Saturday, March 01, 2008

Struggling With The Veil



Last week I put up a post linking to an article about Walmart's apology to a Muslim woman customer who was the target of a jest by a Walmart employee. It was not a post I had set out to do. But when I came across the article while reading the news online, I did a quick post about it in a rather hasty fashion.

I am sorry to say that my comments on the matter were rather visceral in nature, and, in retrospect, perhaps a bit harsh. I gave the impression that I believed that any Muslim woman in this country wearing a veil in public deserved whatever happened to her, which I really did not mean. I certainly did not mean to convey the impression that wearing a veil was a license to taunt or harass a Muslim woman. I have since taken the post down, as it was below my personal standards that I set for myself here.

This is a rather delicate issue for me. I consider myself to be a male feminist. I support reproductive rights for women, believe in equal pay for equal work, and reject patriarchal ways of thinking. So, on one level, I find the idea of Muslim women being forced or brainwashed into wearing veils as a public badge of inferiority. Even worse, as an atheist, I see the veil as an act of submission to an entity, Allah, that I know does not even exist. Like Hasidic males with their locks of hair dangling on each side of their head, or Catholics on Ash Wednesday walking around in public with dabs of soot on their foreheads, the veil represents to me a bold affirmation to society of one's belief in something that I find to be totally insane.

On another, seemingly contradictory level, I find the idea of Muslim women wearing veils in our society to be a provocative act. The veil serves not only as a physical barrier, but a psychological barrier as well. It is as if the Muslim woman views the rest of us as some kind of contamination to be kept at bay. The message I get from seeing a veiled Muslim woman is "I abhor the prospect of having to associate with you."

I understand that there is some validity to the argument that for a Muslim woman, wearing a veil from her perspective is in its own way a feminist act. It is an expression of her individuality and her right to deal with our society on her own terms. But given the fact that we find ourselves in a struggle with an ideology that mandates the wearing of the veil wherever it takes hold, I find it hard to be sympathetic to this point of view. Instead, I can't help but see a Muslim woman wearing a veil as being a public expression of solidarity with the very ideology with which we find ourselves at war.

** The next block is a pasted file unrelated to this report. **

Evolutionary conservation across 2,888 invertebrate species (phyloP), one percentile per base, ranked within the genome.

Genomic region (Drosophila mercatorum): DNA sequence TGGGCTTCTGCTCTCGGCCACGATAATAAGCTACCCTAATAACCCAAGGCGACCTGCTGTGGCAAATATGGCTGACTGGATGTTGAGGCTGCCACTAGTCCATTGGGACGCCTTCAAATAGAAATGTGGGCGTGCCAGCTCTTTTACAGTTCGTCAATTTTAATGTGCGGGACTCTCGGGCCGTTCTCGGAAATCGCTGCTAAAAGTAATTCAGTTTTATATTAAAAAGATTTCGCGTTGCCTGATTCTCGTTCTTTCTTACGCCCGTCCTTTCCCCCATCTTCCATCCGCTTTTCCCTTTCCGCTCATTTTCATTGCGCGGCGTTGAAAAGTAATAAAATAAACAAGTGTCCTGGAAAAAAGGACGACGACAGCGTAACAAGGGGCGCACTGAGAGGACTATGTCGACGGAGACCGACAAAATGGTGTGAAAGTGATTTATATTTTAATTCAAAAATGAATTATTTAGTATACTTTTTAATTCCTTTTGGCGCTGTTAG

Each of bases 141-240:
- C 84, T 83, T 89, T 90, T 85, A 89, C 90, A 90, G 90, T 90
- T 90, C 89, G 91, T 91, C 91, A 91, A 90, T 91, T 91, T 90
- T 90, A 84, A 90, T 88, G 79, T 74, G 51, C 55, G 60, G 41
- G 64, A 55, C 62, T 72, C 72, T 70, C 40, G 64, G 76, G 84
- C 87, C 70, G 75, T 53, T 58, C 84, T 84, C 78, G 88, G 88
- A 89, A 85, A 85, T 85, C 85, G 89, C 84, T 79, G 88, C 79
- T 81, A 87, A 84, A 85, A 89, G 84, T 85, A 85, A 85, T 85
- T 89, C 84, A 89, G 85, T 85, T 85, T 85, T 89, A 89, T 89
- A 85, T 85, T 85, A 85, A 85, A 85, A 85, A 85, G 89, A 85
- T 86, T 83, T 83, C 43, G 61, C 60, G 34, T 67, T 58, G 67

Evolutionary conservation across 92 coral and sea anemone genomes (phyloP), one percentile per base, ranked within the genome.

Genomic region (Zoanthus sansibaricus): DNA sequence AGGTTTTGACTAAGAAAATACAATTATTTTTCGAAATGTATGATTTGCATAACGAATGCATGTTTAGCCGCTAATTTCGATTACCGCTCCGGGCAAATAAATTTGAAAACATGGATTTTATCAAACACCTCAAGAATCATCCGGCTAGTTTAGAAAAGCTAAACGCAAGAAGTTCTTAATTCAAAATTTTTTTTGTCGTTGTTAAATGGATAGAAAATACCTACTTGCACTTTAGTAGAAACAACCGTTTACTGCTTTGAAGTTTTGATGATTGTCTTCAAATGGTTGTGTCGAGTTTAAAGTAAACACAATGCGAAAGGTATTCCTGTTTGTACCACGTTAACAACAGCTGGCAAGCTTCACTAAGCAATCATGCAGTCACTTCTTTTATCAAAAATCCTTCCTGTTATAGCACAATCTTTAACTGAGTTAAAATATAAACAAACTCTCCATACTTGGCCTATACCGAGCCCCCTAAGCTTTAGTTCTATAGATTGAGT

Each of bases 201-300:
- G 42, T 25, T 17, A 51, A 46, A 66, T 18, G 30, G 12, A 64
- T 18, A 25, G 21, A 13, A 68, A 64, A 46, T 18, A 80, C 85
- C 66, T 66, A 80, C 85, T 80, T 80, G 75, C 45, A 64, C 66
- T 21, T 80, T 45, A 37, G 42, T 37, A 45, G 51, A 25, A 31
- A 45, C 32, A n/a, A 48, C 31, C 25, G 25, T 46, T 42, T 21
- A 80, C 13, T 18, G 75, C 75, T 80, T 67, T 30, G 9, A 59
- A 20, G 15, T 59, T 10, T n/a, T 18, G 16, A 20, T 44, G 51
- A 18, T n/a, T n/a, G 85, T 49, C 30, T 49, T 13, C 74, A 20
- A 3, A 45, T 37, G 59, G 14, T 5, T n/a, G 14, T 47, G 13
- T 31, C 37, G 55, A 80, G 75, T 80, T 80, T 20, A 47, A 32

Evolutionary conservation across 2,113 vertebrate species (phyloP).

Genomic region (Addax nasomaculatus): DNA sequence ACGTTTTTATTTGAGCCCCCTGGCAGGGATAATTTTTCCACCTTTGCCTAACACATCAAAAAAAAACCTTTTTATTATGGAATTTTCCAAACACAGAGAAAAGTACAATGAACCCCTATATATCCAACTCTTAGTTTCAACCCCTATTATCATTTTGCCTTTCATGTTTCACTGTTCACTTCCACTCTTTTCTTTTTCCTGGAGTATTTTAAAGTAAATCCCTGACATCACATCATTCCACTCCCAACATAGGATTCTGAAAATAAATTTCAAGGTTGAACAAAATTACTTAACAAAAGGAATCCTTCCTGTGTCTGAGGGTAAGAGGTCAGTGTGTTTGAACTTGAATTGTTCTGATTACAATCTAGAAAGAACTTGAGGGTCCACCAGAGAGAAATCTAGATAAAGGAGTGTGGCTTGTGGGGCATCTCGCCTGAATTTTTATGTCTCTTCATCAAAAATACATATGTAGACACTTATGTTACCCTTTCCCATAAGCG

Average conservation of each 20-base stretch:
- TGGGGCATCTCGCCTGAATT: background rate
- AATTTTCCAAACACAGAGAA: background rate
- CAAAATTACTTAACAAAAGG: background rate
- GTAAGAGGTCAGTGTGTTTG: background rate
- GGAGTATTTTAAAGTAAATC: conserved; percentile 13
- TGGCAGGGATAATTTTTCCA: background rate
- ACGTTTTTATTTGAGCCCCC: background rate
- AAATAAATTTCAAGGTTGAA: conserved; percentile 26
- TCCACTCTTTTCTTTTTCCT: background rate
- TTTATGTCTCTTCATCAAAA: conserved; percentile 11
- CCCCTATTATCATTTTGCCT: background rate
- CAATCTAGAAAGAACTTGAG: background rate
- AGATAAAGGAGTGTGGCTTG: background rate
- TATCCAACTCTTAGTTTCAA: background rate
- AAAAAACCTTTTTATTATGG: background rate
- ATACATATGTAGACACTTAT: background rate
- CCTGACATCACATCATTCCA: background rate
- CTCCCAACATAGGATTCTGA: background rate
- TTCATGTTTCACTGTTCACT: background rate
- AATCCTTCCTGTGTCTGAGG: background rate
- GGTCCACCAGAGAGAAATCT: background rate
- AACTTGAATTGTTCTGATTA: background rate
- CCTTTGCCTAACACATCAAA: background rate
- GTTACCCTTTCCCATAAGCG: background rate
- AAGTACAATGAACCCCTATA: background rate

In the last couple of years, I have noticed Muslim women here on Long Island in our shopping malls and even driving on our streets, garbed in the veil. So, for me, this is not just some academic exercise. It is something I encounter on an increasingly frequent basis, and I feel an extreme discomfort everytime I see it. I want to see an America that is increasingly more rational and secular, and seeing Muslim women openly wearing veils in this country is a sign to me that reason is in retreat.

I don't want Muslim women who wear the veil to be harmed in any way. But at the same time, I can't deny that I desire a climate that serves to discourage them from wearing it. I pride myself on not being a man who succumbs to prejudice and bigotry. I find myself struggling with this issue because it represents a clash of my own values, in this case my respect for religious freedom colliding with what I fear to be the very threat to freedom that the veil represents to me.

This post is a departure from much of my past writing here at Exercise in Futility. I am baring my inner most thoughts about a rather heated topic. I am revealing my fears and prejudices for all to see and to comment on. I would appreciate reading what others have to write about this subject and the publicization of my own thoughts on it. If by chance any Muslims come across this post and wish to add their own two cents, I certainly welcome them to do so. While the veil is not as big an issue as it is in places like the United Kingdom, which have larger and more traditional Muslim populations, I think it will become an increasingly important issue here in the United States in future years.

9 comments:

Stardust said...

I was at our local hospital's outpatient facilities the other day for tests and as I was walking in I saw a group of young veiled muslim women who also had on tight jeans and short shirts that showed part of their bellies. Talk about a visual oxymoron! This is similar to Christian women who wear crosses around their necks while at the same time have a face full of make-up and showing cleavage and dress like hookers.

Some people have pointed out to me that Amish and Mennonites wear funny attire based on their religious beliefs, but Amish and Mennonite are a very passive people who won't even vote. They live in their own "realm" and aren't concerned with the world outside of their own. It's the fundamentalist Christians who don't wear any sort of traditional garb that we must be worried about because we can't really tell who they are until they start "witnessing" to us.

Muslims women in America are choosing to do so for reasons that have little to do with modesty and privacy. It is to make a visual statement of their fundamentalist muslim beliefs, and it concerns me that they are growing in number.

People cannot just walk around in public places with any sort of face mask without suspicion. When people are hiding their identity, others feel threatened. Look at what happened at a mall in Illinois today when shoppers saw a suspicious man wearing a stocking cap which covered his face, carrying a bag. His identity is not known because no one could see his face.

If religious practices interfere with the overall peace and safety of the public, then certain things should not be allowed...like covering one's face. Veils over the hair are one thing, but hiding one's identity from everyone is another.